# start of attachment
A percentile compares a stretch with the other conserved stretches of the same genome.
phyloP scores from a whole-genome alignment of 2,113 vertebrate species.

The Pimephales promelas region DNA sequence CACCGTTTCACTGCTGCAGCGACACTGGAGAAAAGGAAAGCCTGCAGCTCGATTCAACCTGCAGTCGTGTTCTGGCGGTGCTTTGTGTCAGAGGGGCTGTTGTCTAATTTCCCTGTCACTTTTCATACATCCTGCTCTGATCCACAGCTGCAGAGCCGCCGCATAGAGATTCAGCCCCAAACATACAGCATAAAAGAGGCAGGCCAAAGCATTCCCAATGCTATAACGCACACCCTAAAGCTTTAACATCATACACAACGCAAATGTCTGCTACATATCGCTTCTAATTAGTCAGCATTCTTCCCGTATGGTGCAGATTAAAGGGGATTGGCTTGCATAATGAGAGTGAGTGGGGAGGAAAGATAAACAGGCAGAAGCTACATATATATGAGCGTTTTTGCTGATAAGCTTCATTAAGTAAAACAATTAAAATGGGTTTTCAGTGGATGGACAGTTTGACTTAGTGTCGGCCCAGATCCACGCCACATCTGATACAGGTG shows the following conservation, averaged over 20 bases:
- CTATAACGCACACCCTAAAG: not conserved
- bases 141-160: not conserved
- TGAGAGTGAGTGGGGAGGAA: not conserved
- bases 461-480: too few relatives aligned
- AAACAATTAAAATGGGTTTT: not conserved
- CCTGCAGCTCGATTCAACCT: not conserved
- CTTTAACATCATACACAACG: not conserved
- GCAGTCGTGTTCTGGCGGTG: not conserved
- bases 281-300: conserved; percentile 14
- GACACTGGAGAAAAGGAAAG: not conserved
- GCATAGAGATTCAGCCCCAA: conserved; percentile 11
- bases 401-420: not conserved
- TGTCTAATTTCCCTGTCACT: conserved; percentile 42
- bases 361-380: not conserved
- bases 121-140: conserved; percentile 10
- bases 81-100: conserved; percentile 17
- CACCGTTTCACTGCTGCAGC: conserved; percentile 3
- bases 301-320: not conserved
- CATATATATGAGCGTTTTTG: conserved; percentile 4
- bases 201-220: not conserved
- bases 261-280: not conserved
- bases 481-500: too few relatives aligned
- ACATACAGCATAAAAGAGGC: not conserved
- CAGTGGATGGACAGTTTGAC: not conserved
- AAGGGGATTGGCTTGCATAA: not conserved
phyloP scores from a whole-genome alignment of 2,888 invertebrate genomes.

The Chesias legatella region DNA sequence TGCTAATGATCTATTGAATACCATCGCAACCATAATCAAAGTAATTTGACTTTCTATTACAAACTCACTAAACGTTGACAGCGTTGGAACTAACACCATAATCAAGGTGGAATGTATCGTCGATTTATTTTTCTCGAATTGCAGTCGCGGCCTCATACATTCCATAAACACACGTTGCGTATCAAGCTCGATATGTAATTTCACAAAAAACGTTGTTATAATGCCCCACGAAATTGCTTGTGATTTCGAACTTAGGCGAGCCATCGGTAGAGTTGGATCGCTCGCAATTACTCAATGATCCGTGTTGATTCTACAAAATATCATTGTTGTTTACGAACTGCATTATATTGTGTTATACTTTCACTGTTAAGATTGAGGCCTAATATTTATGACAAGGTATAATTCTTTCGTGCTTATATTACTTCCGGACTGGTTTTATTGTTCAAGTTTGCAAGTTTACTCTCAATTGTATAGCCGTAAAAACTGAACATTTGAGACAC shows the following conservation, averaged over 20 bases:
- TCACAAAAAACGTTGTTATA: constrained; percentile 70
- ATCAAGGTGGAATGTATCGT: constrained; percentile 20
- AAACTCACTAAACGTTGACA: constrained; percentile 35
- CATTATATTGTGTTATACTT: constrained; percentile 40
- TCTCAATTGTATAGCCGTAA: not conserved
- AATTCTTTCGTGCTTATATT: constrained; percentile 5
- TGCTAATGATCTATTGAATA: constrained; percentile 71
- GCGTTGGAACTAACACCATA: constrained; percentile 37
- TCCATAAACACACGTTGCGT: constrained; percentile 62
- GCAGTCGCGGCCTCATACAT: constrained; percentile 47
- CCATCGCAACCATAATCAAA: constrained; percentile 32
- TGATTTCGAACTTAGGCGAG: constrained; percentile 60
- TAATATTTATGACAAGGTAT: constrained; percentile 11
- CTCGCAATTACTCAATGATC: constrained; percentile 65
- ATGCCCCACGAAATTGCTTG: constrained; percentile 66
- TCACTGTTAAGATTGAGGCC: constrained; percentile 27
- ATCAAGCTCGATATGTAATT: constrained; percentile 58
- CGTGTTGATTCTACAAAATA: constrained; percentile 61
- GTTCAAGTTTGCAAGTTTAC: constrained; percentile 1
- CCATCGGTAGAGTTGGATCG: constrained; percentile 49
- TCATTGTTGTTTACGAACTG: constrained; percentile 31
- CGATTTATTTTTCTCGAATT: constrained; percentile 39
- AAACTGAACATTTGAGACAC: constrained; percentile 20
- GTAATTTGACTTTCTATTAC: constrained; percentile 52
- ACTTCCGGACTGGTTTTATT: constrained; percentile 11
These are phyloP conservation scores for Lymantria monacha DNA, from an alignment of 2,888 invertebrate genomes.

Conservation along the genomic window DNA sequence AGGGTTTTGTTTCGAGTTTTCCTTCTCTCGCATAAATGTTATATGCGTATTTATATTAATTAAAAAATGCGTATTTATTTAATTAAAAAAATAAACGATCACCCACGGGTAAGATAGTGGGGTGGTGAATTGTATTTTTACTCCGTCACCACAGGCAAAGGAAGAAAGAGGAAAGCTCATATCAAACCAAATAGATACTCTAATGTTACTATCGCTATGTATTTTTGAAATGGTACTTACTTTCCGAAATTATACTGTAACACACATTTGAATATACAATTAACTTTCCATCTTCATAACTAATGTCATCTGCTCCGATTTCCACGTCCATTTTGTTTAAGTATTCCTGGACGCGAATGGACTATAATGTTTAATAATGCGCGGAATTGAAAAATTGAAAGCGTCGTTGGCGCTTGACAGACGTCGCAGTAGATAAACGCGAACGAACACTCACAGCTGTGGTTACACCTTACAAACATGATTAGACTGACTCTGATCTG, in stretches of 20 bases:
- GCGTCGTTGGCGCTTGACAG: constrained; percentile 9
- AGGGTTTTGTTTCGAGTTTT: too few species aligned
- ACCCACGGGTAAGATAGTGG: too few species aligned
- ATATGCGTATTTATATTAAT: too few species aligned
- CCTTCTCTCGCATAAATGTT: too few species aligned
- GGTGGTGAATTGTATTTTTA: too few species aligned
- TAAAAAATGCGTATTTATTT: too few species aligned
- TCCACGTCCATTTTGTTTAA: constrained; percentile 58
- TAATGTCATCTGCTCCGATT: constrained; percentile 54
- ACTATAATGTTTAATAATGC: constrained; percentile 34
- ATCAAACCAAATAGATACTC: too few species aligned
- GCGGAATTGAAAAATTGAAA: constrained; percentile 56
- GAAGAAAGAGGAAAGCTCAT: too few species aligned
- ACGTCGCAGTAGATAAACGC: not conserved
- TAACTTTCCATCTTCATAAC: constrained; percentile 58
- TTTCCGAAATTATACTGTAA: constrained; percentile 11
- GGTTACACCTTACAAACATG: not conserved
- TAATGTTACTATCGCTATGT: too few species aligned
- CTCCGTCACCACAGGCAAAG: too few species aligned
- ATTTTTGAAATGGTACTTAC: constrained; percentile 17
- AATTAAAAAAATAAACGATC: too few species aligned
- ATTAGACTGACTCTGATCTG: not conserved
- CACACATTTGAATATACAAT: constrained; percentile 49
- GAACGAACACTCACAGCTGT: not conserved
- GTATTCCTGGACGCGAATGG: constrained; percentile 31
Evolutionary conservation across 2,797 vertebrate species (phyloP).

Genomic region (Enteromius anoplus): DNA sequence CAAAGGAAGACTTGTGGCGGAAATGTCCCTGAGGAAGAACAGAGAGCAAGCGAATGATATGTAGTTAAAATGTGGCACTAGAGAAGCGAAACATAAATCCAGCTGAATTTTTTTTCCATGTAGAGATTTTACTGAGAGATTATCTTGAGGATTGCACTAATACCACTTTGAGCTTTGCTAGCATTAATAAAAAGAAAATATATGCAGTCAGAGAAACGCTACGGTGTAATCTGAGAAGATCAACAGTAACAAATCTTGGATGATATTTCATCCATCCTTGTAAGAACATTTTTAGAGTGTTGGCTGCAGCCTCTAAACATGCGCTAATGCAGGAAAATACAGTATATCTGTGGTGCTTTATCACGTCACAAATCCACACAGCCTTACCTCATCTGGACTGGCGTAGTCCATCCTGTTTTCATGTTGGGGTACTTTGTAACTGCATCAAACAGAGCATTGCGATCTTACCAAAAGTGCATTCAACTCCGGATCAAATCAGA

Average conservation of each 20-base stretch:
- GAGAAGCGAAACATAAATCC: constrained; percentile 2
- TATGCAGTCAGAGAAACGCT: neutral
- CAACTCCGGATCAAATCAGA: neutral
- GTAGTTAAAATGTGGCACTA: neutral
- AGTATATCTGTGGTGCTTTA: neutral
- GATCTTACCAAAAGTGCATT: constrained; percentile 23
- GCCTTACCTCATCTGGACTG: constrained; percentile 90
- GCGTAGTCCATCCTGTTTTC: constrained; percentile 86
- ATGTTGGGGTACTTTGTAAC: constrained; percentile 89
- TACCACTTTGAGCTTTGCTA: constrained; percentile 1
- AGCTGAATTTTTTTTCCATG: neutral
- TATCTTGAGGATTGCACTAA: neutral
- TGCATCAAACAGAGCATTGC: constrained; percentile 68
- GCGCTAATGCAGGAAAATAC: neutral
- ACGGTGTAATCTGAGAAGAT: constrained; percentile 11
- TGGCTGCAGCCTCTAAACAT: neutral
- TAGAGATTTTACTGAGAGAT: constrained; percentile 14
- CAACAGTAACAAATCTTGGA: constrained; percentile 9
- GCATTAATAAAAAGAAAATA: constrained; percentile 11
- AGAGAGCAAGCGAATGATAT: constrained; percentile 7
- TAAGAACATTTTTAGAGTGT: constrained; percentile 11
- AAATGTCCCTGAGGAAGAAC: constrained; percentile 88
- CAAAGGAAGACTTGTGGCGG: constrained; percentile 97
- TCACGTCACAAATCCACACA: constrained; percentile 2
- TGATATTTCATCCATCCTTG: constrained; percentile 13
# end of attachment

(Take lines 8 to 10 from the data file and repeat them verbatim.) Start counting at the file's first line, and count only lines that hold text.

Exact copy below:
- AAACAATTAAAATGGGTTTT: not conserved
- CCTGCAGCTCGATTCAACCT: not conserved
- CTTTAACATCATACACAACG: not conserved